Malcolm X once said that this society's greatest crime against blacks was teaching us to hate ourselves. Self-hate, self-doubt, a lack of self-esteem and belief in self, a lack of self-respect and pride have been and continue to be some of our greatest obstacles to being a truly free and victorious people.  We've all heard the story of a white man who sold ice in the black community. A certain enterprising young black person observed what the man was doing and decided that he could go into business and do the same thing. He produced a quality product at a lower cost and even gave better service. Soon all of the black folk were buying their ice from this young man— all except one old lady. Try as he might, this young black man could not persuade the old lady to buy his ice. Finally, in exasperation, he asked her why she wouldn't give him her business. She replied, "Son, it has nothing to do with you personally, but I just believe that the white man's ice is just a little bit colder than yours."  As long as we believe that others' ice is colder; as long as we are on the treadmill of self-hate and self-doubt that causes us to disrespect, deprecate, and kill each other; as long as we mug, burglarize, terrorize, and "do in" each other; as long as we fail to believe in each other, then we will never be free. As long as we believe the lies about ourselves that a racist culture has told us and a racist educational system has perpetuated, then we will always be hewers of wood and drawers of water.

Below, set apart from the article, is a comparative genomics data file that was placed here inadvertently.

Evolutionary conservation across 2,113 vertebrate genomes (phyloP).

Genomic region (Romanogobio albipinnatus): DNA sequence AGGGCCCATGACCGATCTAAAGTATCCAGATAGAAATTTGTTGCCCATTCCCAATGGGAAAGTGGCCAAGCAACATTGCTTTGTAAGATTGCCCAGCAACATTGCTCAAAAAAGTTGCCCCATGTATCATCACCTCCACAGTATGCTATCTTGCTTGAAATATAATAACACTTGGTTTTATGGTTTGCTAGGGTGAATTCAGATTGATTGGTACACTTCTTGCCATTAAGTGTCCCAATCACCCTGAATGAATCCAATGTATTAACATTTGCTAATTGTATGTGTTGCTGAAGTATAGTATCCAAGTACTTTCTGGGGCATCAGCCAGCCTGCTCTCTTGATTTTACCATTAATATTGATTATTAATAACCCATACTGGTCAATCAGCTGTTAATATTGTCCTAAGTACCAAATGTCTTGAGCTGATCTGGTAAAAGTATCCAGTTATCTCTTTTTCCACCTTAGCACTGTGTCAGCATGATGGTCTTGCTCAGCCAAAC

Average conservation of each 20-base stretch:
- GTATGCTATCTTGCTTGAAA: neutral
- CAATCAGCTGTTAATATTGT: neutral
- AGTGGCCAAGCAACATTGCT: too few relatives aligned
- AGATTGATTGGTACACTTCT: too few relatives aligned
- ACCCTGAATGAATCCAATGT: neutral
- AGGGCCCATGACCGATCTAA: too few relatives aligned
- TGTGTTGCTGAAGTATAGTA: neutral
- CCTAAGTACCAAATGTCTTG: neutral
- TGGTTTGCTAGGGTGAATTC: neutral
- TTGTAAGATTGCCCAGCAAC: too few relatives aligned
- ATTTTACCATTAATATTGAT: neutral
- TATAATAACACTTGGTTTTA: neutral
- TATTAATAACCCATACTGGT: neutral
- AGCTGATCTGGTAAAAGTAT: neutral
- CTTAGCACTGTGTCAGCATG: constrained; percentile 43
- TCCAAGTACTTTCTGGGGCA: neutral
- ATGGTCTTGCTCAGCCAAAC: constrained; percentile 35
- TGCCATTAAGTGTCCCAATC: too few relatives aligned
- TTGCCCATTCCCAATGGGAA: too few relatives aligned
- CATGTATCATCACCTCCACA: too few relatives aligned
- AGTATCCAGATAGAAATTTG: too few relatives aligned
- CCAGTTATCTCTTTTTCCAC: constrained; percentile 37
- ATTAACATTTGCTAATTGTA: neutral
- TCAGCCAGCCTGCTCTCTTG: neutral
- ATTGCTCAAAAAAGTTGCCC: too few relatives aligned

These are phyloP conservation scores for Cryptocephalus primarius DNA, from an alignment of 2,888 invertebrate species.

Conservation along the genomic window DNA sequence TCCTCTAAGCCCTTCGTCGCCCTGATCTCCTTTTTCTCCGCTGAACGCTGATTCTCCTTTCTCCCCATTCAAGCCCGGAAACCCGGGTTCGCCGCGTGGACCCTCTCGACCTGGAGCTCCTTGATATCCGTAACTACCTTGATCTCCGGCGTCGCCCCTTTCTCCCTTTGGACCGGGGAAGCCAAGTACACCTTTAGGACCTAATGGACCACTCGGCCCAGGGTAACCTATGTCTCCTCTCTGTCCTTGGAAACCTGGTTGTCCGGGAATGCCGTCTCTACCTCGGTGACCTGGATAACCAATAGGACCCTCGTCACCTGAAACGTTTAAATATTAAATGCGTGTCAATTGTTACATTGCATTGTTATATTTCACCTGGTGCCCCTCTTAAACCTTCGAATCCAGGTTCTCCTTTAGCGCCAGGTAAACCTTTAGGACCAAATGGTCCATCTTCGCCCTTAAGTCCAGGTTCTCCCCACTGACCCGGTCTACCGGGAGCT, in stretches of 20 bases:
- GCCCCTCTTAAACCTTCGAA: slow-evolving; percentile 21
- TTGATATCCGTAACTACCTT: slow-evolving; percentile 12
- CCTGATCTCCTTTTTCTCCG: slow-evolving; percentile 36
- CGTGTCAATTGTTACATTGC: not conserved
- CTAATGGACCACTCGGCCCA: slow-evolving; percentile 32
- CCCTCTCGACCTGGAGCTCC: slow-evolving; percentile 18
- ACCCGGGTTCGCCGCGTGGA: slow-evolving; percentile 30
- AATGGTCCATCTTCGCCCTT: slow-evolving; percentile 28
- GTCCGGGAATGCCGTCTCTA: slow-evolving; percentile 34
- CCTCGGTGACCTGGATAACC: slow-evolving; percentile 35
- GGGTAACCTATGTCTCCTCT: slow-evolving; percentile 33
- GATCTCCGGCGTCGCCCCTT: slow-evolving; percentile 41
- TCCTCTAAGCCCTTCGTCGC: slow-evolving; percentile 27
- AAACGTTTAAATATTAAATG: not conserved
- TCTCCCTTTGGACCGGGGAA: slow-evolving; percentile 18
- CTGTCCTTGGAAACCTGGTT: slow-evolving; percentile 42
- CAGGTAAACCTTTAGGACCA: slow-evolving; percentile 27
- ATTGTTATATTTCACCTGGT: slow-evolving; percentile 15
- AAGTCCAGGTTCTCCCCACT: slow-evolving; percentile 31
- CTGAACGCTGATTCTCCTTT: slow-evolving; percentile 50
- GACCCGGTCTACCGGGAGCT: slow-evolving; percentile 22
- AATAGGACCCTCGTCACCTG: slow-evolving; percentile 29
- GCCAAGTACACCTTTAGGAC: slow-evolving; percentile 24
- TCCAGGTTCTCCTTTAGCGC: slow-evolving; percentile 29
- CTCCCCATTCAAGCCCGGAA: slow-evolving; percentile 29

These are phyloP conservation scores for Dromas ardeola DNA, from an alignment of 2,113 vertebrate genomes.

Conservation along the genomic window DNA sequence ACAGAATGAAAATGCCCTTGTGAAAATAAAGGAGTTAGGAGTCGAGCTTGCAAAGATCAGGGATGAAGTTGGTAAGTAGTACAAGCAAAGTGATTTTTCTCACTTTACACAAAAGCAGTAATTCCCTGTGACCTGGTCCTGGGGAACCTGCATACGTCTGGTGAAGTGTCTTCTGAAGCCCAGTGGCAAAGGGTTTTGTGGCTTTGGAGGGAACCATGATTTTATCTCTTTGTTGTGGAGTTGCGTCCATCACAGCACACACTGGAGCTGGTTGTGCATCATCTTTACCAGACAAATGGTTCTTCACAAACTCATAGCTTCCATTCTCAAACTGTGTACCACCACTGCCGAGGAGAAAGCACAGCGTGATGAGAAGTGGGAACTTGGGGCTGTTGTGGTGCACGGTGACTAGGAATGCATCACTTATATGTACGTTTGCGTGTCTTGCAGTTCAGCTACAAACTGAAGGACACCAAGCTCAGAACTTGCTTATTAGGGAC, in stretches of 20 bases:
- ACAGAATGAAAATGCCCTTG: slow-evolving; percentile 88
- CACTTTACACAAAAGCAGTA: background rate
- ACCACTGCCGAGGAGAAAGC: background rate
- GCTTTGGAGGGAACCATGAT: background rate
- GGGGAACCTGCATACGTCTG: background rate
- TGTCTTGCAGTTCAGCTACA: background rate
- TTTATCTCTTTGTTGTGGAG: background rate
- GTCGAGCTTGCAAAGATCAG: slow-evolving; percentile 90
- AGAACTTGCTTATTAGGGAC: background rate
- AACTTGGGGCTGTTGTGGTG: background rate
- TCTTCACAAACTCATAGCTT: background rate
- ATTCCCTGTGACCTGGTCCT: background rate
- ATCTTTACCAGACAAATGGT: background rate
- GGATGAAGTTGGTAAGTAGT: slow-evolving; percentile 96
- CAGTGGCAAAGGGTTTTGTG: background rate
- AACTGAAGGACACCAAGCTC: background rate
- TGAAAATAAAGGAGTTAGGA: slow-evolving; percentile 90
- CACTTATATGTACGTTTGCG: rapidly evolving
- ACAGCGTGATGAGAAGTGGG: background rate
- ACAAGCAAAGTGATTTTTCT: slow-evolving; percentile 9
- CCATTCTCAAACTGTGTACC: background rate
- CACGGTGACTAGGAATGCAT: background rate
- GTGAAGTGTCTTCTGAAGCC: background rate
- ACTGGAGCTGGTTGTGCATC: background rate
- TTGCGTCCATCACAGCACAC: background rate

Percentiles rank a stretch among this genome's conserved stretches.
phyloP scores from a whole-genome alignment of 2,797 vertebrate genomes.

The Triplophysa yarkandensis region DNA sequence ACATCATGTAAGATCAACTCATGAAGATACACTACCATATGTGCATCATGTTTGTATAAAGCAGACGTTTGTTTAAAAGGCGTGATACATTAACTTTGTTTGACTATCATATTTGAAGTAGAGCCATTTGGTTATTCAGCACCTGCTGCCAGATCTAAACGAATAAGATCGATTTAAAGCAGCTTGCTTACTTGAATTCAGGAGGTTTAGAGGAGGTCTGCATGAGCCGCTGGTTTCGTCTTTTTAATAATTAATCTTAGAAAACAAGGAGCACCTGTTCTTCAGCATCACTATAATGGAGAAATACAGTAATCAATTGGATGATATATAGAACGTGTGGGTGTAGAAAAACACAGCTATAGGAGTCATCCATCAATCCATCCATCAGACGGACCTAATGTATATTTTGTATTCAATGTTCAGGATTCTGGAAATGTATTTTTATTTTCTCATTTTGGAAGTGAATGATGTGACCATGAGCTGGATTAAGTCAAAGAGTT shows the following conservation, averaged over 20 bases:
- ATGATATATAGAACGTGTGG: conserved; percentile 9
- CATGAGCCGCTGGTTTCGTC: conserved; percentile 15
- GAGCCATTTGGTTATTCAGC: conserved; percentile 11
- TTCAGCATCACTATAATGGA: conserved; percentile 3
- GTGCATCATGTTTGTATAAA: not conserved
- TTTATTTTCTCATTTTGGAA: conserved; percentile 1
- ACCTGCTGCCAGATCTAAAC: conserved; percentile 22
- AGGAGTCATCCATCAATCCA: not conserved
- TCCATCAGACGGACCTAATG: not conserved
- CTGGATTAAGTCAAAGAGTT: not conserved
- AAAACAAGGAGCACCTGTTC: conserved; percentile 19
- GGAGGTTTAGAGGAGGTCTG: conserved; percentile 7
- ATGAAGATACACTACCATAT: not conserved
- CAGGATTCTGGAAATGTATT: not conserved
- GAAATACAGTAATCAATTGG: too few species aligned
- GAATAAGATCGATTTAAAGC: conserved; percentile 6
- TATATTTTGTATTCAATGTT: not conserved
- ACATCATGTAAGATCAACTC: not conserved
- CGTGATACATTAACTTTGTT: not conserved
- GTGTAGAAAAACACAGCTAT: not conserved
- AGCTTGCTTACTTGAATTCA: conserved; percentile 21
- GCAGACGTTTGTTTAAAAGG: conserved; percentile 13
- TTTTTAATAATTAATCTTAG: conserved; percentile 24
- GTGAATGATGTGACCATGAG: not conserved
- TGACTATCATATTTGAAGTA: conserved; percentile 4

When we fail to believe in ourselves, we are an affront to the God who made us. You will remember that in the book of Numbers we read of a tragic incident that occurred while the Israelites were on their journey to the Promised Land. When they had reached Kadesh-barnea in the wilderness of Paran, Moses sent out twelve men to spy on and survey the Promised Land and bring back a report. Only Caleb and Joshua saw the land and encouraged the people to go forward. The other ten spies looked at the land of promise but paid more attention to their opposition. They said, "The land is good, and it flows with milk and honey just as we were told. But the cities are high and fenced in, and the people who inhabit them are giants. 'We were in our own sight as grasshoppers, and so we were in their sight.'" It was at this point that God told Moses to keep the children of Israel in the wilderness until that generation died out.  This was not the first time that the Israelites had complained and wanted to go back to Egypt. They had complained and wanted to return when their provisions had run short. They had complained at the banks of the Red Sea. This, God could abide.  God could make a way through the Red Sea and God could give them manna to eat and provide water in a starving land.  However, he could not make them believe in themselves— they had to do that of their own accord. And when those whom God had chosen refused to believe, then God raised up in the wilderness another generation.